Law enforcement

The Excessive, Unjust Enforcement of Petty Traffic Laws Causes Too Many Americans To Lose their Driver's Licenses

Since lacking licenses can lead to lacking the ability to work (and pay fines), offenses like parking tickets or failing to come to a complete halt at stop signs can upend lives unjustly.

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Most Americans' most frequent direct encounter with their government is through their government's agents stopping them for moving through the world in a motor vehicle in a disapproved manner, then fining them for some infraction—often one harmless to others.

Those fines need not be (and generally are not) adjusted to any poor citizen's actual ability to pay. As a result, many Americans find themselves criminals for not being able to afford these sorts of petty fines, commonly losing the ability to drive, which often means losing the ability to make a living to pay those fines without undue hardship. This situation got so bad in Virginia that at one point, one in six licensed drivers had their licenses suspended—not over behavior that actually harmed others, but often just over not paying the state the money it was trying to mulct from them.

The Wilson Center for Science and Justice at Duke University Law School analyzed the grim results of such petty law enforcement fines in the state of North Carolina in a new study.

It's a tough topic to find granular knowledge about nationally, as the study points out: "Unfortunately few states maintain any criminal legal debt data at all, much less regarding how fines and fees affect their residents. Similarly, national data does not exist concerning driver's license suspensions for non-driving-related reasons, and few states maintain such data. But we know that millions, at a minimum, have experienced such suspensions."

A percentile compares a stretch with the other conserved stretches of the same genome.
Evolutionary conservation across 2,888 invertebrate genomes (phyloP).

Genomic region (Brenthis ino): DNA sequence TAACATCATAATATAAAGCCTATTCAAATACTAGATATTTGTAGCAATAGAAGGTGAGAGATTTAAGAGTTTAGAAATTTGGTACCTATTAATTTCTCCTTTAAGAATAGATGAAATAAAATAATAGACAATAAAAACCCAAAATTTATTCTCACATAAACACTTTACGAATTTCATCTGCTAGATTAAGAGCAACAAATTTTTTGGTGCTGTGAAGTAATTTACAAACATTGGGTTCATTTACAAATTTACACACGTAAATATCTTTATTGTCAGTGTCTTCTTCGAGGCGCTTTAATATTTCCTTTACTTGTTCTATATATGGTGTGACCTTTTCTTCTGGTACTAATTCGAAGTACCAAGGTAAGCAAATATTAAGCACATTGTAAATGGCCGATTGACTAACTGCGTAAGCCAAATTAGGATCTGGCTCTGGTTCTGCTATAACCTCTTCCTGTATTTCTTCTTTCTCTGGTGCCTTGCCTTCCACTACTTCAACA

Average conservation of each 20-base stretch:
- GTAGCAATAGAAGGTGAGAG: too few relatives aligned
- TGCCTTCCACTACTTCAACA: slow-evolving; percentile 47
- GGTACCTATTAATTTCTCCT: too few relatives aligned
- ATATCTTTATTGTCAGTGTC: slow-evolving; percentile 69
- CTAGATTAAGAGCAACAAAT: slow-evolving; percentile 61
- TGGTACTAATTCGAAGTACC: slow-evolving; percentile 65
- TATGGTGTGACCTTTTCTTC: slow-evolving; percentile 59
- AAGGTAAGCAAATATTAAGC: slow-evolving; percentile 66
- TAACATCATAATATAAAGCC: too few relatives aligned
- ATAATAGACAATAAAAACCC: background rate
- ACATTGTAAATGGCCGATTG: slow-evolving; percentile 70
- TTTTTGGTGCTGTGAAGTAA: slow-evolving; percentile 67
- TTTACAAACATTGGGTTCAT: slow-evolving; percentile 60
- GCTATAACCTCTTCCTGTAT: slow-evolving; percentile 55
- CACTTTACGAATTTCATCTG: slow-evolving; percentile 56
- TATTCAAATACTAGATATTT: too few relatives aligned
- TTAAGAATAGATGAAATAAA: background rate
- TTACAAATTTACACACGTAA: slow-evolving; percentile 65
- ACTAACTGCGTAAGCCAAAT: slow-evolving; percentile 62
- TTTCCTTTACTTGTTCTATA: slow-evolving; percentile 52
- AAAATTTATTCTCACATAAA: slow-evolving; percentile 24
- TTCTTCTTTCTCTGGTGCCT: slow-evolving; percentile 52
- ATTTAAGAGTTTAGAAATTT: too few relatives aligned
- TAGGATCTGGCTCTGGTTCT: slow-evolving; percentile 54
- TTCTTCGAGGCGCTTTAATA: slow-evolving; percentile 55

Focusing on their home state of North Carolina, the Wilson Center's researchers found around 1.2 million citizens had their licenses suspended dating back to the 1980s for either failing to pay a fine or failing to appear in court, with black and Latino citizens having suspensions disproportionate to their percentage of the population. A survey of state residents they conducted found 28 percent of those with suspended driver's licenses reported their suspensions had led them to be evicted from their homes. Many cannot possibly survive in America without the legal ability to drive, so they do so anyway—which can lead to more criminal prosecutions and fines merely for continuing to drive (even perfectly safely) without official permission.